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ISSN 1409-6900 | UDK 82+7     Blesok no. 93 | volume XVI | November-December, 2013



                     Peer-reviewed journal
Blesok no. 93November-December, 2013

Haiku Awakening

Vasko Markovski’s Corporate Morning

p. 1
Vladimir Martinovski


Many writers from various periods and places have admitted that it was exceptionally difficult to consistently follow the creative credo “not a day without a written line”.

How much (more) difficult it is to pursuit – not only consistently but also quite successfully – the creative challenge (and even an endeavor) that the young writer Vasko Markovski has set for himself at the beginning of 2012:  to write a haiku every day of the year, and make it accessible for the public via portal?!
    As a reader of Vasko Markovski’s everyday haiku thoughts, I was especially thrilled by his decision to shape his debut haiku writing into a book called Corporate Morning (2013), composed of haiku poems written before the ambitious project “Haiku Diary”.
    There are three striking features in Markovski’s lyrical oeuvre Corporate Morning that make him recognizable in the current haiku scene.


First, a “specialty” (but also one of the key thematic issues) of this book is the “morning haiku”, which could also be called “haiku-alba”: I share kindness / with the first roosters. / A new day is born; or Divine sunrise / was offered by the Almighty. /My father’s commemoration.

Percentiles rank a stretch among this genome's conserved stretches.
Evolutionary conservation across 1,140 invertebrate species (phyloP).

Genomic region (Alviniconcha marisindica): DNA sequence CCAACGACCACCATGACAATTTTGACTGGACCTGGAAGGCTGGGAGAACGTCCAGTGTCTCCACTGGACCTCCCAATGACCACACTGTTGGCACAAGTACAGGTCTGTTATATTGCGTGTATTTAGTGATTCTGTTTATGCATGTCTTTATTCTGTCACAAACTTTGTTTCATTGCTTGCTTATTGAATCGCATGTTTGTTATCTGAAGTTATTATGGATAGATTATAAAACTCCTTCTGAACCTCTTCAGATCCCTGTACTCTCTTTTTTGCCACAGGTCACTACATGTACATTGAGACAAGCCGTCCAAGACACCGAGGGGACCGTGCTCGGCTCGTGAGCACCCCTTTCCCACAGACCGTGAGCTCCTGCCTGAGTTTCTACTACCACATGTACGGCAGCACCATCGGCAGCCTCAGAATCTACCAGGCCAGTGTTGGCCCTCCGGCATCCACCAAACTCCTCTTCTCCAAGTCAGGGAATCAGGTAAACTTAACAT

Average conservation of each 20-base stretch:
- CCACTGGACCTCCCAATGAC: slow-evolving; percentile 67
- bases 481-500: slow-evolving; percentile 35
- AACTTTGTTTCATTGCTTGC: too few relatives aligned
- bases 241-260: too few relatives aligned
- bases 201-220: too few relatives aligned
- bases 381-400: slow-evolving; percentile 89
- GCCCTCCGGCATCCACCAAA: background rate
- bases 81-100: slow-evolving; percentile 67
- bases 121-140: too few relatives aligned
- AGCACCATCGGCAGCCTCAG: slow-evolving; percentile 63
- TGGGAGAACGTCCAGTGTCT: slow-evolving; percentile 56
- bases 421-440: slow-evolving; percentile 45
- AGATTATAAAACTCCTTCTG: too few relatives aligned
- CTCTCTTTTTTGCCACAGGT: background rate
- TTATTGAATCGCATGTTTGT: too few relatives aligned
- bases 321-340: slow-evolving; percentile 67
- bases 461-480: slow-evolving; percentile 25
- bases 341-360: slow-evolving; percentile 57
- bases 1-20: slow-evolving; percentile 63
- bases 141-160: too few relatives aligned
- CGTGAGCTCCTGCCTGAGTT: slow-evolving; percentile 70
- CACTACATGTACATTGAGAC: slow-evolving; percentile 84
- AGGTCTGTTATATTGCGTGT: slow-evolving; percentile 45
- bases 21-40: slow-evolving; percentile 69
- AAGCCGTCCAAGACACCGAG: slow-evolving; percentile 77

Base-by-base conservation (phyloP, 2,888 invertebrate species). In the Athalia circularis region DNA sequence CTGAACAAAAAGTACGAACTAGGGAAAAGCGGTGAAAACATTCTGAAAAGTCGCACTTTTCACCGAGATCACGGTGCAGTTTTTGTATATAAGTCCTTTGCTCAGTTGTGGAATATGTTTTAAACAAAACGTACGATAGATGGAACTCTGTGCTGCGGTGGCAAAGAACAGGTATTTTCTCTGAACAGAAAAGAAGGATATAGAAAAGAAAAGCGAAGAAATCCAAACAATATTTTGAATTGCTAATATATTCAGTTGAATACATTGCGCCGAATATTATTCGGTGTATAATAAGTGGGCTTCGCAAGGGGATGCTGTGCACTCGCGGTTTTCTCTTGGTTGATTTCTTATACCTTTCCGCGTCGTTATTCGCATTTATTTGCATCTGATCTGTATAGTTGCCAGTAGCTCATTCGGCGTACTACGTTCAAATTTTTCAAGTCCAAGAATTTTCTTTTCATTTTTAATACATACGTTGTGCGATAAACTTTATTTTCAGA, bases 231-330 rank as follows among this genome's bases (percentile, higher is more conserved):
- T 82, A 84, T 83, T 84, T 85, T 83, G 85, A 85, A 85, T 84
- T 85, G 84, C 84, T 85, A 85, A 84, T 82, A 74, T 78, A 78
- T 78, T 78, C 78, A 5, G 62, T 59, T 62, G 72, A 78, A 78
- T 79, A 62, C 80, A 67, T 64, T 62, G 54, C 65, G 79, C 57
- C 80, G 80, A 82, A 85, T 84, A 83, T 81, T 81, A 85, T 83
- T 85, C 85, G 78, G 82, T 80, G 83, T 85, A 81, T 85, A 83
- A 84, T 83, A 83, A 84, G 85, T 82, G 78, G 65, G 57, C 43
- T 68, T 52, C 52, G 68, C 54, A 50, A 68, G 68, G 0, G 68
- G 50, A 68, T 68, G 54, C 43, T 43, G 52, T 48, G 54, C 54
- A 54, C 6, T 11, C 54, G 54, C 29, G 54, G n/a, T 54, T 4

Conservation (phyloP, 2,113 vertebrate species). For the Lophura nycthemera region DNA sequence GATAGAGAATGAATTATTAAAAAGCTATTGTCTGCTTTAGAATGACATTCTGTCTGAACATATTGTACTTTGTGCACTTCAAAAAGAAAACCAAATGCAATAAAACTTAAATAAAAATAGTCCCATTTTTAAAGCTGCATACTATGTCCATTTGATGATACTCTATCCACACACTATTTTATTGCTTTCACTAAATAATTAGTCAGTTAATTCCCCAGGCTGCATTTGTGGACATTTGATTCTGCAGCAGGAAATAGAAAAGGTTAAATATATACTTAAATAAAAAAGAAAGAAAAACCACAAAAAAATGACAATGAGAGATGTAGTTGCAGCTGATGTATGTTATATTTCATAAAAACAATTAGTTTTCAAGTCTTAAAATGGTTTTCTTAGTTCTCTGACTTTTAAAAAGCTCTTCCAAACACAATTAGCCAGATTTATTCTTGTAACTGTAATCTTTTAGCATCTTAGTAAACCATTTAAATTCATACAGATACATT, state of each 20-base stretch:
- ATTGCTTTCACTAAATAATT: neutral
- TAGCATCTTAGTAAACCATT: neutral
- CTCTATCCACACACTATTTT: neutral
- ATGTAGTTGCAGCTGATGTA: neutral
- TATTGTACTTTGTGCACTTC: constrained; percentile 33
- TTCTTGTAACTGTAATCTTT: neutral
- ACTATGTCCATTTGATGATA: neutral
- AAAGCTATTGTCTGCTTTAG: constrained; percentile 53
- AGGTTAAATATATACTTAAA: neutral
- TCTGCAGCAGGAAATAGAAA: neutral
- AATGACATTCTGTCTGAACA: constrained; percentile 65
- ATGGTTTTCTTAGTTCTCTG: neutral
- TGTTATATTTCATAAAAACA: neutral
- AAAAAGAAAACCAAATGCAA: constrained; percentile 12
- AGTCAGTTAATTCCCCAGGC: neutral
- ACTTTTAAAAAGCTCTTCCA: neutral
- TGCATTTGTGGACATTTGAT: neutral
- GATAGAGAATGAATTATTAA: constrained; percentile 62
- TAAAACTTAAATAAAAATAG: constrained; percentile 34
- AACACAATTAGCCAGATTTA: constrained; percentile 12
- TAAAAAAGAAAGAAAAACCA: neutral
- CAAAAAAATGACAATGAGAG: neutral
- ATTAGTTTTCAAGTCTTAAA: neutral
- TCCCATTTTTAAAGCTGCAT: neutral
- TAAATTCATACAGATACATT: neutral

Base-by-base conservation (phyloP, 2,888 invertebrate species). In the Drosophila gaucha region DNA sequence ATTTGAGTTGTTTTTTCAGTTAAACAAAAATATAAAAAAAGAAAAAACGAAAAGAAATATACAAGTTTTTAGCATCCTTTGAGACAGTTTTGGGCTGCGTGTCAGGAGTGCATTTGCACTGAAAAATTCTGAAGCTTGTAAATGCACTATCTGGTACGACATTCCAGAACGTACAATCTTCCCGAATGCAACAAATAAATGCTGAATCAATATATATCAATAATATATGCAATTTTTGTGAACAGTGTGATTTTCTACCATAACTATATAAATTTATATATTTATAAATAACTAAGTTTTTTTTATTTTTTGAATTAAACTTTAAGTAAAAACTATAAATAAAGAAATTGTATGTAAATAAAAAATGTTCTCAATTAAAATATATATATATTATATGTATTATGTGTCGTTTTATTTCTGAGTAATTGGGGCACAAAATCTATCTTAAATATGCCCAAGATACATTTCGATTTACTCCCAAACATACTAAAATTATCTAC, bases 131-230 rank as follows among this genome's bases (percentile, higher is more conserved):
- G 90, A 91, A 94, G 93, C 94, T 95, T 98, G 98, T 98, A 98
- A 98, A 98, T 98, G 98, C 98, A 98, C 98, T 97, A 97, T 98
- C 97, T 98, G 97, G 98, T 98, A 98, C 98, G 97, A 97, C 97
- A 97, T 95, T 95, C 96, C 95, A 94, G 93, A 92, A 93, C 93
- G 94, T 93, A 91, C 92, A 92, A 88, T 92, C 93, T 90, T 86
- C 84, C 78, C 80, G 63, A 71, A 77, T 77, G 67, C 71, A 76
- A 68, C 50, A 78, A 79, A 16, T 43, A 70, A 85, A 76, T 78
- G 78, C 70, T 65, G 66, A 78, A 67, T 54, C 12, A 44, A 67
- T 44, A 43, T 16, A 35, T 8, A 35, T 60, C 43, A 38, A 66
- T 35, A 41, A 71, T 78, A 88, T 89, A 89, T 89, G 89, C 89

If the poet of the Japanese haiku at least with one word (Jap. kigo) indicates the season which has been covered by the poem, a significant part of Vasko Markovski’s poems contain a broad spectrum of original “kigos” referring to the start of the day.

The sunrise, dawn, morning or the act of awakening is experienced by the poet as a “new miracle” every day. In Markovski’s poems each awakening can bring a new surprise: I have become a fakir / on my son’s toys / among the bed sheets. Indeed, we can never be sure how we will wake up, or what will wake us up, as presented in the chain of Markovski’s poetic images dedicated to awakening: The sun awakens us / with drawings on the wall / -- the day has grown up or A brake squeaked. / I went to bed without an alarm, / I was awakened by bus number 5 or My dumb neighbor / called the repairmen / on Holy Sunday.


It is these poetic images that lead us to the second feature of Markovski’s haiku: the urban living stamp. Apart from the poems dedicated to the awakening of the lyrical subject, the verses dedicated to the awakening of the city are quite striking:

"Blesok" editions 01-93 are also available at CEEOL web site.

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